A funeral service for Army women's basketball coach Maggie Dixon will be held Tuesday morning at St. Charles Church in North Hollywood, Calif., her hometown.
The DePaul and Army teams were to fly to California for the service and were expected to stay in the same hotel in order to share stories about Dixon. She was an assistant at DePaul before taking over the Black Knights.
Dixon, 28, died Thursday night at Westchester Medical Center in Valhalla, N.Y., following an "arrhythmic episode to her heart," academy spokesman Lt. Col. Kent Cassella said.
Army officials have expressed their desire to have Dixon buried at West Point, an honor usually reserved for high-ranking officials, ESPN has learned.
The Dixon family was reportedly considering the offer, but an athletic department sponsor said Sunday there was no immediate word on the matter.
On Friday, Dixon was mourned in a chapel across from the U.S.
Military Academy's campus.
An autopsy conducted Friday found that Dixon had an enlarged
heart and a problem with a heart valve, according to the
Westchester County Medical Examiner's office. The valve problem
could have caused her heart to beat irregularly and ultimately stop.
About 500 people filled the Catholic Chapel, including her
family and players who remembered her as equal parts coach, big
sister and best friend.
Dixon was hospitalized Wednesday in critical condition after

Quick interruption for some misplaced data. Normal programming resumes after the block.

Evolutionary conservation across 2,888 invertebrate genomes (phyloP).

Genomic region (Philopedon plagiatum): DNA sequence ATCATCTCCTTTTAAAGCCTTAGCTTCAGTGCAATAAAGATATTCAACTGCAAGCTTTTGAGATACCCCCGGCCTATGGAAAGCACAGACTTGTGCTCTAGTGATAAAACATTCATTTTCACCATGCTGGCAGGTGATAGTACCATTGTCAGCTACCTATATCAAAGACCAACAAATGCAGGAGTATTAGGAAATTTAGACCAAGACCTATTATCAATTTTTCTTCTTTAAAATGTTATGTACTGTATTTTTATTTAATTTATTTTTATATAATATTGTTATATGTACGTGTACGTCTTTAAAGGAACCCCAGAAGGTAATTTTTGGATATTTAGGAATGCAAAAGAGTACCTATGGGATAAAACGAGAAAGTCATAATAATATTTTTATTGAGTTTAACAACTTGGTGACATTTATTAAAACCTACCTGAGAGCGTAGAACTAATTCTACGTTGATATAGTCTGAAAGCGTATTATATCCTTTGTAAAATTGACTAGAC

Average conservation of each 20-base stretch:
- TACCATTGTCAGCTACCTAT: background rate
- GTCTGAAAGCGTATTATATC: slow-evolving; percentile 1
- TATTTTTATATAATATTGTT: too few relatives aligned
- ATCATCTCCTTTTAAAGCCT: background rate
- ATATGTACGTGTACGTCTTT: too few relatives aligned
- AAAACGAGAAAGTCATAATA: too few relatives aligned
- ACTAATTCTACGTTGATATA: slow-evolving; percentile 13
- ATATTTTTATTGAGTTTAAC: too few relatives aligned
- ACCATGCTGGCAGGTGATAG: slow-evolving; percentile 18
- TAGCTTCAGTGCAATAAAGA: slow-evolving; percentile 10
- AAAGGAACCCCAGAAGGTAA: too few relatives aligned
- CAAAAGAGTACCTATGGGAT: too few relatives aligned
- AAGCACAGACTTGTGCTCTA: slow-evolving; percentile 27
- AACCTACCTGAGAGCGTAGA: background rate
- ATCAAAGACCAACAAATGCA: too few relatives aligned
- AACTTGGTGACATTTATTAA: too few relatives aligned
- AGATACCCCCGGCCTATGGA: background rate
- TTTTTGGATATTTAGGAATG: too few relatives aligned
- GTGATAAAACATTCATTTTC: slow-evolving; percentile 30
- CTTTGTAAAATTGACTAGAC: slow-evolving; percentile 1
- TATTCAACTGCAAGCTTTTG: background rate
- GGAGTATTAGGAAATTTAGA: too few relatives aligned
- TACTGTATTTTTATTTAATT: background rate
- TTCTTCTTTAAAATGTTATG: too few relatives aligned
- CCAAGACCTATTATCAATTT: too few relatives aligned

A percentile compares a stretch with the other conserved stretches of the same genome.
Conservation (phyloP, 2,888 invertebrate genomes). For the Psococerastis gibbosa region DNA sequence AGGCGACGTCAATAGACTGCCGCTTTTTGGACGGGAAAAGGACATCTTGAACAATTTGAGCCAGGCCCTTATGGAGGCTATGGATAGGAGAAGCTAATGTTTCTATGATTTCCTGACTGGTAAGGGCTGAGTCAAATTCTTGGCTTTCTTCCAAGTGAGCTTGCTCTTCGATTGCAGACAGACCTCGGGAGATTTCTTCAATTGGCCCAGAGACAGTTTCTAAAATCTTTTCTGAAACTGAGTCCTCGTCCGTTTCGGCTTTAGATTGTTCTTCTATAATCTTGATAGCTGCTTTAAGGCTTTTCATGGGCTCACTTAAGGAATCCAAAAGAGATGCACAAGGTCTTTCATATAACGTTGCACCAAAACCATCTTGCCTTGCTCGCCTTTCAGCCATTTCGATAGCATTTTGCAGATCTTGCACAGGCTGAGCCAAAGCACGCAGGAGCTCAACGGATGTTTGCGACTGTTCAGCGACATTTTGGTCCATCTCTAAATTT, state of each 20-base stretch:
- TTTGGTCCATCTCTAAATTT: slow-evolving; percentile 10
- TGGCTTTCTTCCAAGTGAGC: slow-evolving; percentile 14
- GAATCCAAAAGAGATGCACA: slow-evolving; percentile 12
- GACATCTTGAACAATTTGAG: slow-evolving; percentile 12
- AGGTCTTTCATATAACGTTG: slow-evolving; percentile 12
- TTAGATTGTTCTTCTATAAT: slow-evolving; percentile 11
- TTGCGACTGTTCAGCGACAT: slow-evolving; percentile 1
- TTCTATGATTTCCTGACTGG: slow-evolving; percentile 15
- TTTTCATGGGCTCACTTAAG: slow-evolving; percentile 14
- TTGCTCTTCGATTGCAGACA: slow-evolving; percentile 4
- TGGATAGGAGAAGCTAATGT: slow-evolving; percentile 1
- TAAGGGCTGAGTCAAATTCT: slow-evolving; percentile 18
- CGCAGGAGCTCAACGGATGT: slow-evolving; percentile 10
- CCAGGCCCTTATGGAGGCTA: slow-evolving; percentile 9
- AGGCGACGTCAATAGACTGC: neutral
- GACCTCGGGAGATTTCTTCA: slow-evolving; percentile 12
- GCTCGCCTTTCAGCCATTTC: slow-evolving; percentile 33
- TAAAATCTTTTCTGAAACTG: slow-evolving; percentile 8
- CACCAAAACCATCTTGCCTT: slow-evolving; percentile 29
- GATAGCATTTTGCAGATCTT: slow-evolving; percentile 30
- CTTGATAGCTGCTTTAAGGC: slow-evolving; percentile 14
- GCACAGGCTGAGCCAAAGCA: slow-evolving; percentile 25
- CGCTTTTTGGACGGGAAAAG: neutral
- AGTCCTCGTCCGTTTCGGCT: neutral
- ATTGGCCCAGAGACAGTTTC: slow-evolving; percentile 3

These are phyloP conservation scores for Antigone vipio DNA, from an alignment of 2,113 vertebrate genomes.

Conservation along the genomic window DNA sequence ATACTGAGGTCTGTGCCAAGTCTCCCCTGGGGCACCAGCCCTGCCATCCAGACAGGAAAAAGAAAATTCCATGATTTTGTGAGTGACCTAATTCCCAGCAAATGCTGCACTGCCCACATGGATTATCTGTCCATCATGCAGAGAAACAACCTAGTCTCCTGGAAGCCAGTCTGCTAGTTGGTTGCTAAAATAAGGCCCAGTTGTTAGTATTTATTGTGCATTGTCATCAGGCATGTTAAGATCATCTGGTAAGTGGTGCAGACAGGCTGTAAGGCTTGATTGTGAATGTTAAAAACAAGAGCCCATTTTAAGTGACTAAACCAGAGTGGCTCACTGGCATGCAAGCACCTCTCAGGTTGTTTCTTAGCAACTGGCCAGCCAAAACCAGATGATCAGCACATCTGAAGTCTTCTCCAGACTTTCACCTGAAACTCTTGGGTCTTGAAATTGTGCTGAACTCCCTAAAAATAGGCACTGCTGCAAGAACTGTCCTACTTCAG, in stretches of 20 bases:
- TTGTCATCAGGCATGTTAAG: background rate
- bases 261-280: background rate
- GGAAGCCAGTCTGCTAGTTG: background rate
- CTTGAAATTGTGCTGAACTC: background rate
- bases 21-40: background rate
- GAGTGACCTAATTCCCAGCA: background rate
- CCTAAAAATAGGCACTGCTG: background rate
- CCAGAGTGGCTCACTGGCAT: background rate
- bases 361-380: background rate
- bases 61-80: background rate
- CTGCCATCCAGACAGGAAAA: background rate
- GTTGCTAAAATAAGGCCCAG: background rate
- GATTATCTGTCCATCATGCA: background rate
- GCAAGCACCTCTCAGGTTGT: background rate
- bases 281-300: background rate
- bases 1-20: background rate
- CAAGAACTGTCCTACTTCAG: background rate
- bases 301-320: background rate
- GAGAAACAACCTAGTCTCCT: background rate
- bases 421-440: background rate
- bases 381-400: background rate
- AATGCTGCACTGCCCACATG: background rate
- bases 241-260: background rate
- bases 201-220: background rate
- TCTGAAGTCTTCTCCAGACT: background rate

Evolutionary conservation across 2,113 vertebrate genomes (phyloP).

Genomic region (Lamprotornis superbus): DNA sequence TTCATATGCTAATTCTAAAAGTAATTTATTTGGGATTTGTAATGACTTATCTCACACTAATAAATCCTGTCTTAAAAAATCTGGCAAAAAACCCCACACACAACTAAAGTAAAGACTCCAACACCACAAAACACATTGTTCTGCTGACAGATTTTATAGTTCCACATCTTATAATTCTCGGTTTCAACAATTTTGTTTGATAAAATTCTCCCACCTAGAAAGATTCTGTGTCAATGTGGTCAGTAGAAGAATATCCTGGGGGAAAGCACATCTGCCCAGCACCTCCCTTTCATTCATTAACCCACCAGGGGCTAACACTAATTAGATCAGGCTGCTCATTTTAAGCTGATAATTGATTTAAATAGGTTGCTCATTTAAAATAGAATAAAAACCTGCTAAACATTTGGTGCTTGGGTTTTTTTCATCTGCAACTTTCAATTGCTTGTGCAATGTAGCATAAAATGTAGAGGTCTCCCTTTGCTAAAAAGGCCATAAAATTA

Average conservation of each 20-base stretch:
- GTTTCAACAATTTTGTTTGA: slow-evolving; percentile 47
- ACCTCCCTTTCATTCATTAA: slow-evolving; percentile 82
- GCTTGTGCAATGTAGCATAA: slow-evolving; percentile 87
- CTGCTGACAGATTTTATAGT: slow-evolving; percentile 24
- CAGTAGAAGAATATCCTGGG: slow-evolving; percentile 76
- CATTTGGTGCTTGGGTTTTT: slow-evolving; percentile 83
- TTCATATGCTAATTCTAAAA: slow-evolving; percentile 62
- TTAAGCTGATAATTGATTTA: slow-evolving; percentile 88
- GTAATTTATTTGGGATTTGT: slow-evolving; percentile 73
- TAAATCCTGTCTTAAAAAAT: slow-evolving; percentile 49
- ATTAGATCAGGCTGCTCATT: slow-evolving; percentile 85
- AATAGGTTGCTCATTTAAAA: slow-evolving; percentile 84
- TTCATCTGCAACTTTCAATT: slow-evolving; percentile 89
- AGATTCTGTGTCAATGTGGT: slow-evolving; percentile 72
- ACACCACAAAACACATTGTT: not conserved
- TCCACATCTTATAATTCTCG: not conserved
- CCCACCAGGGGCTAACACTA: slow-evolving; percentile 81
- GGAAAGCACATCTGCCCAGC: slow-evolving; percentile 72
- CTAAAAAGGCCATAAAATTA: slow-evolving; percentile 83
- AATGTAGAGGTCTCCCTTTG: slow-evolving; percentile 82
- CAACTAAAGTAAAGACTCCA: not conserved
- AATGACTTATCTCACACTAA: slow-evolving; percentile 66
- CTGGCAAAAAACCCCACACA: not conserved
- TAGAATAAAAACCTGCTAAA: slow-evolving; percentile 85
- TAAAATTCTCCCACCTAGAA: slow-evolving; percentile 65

suffering an "arrhythmic episode to her heart" at the school, her
older brother, Pittsburgh men's basketball coach Jamie Dixon, said
"Maggie touched so many people beyond basketball," Jamie Dixon
said in a subsequent statement released Friday by Pittsburgh. "Our
family has received an outpouring of sympathy from across the
country and we are deeply appreciative. As her older brother I know
she looked up to me. But I always looked up to her, too, and it's
obvious that a lot of other people did as well."
Dixon had said his sister collapsed and was taken to the
intensive care unit of Westchester Medical Center.
"She ... went to the house of a friend for afternoon tea where
she said she wasn't feeling good and she collapsed," said Dixon,
who read a prepared statement from the hospital on Thursday.
He said he had breakfast with his sister earlier Wednesday and
that she had apparently been feeling well.
Dixon's time at Army was short but significant.
She arrived at the storied military academy on the banks of the
Hudson River in October, just 11 days before the start of the
season and inherited a team that had gone 74-70 over the previous
five seasons. The team struggled at the beginning, before winning
nine of its last 11 games.
Just six months after Dixon took over, the 69-68 win over Holy
Cross in the Patriot League final put Army into the NCAA Tournament
for the first time. The rookie coach's accomplishment earned extra
acclaim because Jamie Dixon had taken Pitt to the men's tournament
at the same time. The Dixons are believed to be the first brother
and sister to coach in the NCAA Tournament in the same year.
Dixon had hoped to play in the
WNBA after graduating in 1999 from the University of San Diego. But
the Los Angeles Sparks cut her after a tryout in May 2000. She went
into coaching with encouragement from her brother.
"He said, 'If you want to do this coaching thing, do something
drastic,' " Dixon told The Associated Press last month. "That's
what I did."
She held a number of positions under DePaul coach Doug Bruno
after walking into his office and introducing herself. She
eventually became his top assistant in May 2004.
Information from The Associated Press was used in this report.